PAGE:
Many maritime emergency situations involve drifting vessels, and tools to predict drifting patterns have been developed by meteorology institutes, class societies and research companies. It is important to be able to predict a vessel’s drifting path and to estimate when it will drift into waters where grounding is a possible outcome. Such a prediction tool would provide valuable input to the planning of an emergency towing operation to prevent the vessel from grounding or to reduce the impact of the grounding.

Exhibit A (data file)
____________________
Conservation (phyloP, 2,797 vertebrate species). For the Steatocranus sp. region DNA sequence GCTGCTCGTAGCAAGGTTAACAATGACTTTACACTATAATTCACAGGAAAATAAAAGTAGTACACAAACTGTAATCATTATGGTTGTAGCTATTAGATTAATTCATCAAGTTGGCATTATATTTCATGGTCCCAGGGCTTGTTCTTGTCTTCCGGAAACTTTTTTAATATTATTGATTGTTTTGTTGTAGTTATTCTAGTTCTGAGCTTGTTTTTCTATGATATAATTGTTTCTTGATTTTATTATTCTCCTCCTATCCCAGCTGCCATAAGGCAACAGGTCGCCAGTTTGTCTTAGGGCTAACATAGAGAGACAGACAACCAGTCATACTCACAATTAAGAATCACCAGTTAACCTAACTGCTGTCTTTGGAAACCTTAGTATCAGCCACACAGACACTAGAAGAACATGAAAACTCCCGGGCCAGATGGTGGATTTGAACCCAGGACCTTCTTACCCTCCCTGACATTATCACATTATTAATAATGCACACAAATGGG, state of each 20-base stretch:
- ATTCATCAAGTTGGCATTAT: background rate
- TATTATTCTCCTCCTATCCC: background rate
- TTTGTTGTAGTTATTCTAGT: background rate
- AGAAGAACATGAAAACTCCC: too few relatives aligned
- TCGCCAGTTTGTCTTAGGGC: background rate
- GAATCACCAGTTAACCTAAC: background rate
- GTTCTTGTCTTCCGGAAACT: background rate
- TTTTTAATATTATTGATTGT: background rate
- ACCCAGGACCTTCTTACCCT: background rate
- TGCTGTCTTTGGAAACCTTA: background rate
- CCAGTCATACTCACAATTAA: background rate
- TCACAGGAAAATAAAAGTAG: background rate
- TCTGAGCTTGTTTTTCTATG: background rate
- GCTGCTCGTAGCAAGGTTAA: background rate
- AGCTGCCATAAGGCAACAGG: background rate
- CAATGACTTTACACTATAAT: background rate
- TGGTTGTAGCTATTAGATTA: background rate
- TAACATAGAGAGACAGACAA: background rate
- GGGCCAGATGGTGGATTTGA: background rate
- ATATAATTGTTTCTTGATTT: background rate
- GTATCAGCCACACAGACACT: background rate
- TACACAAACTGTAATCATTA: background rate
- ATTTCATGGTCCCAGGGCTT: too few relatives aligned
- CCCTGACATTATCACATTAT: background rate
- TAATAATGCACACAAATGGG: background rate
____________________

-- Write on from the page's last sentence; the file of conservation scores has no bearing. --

In this paper we present the outcomes of a study that investigated the drifting pattern of a vessel with an engine shut-down in the Barents Sea. As part of the ongoing A-Lex project [1], MARINTEK has prepared a VeSim [2] model to investigate the drifting path of a cargo vessel. The outcomes of the study will be used to draw up a technical specification for work to be done to develop an improved ship drift model in Norwegian Meteorological Institute’s (MET Norway’s, [3]) new Halo platform [4]. An improved model will be of great help to those planning emergency towing operations and for positioning of emergency preparedness units with respect to the traffic situation (especially tracks of vessels carrying dangerous goods) and weather forecasts.

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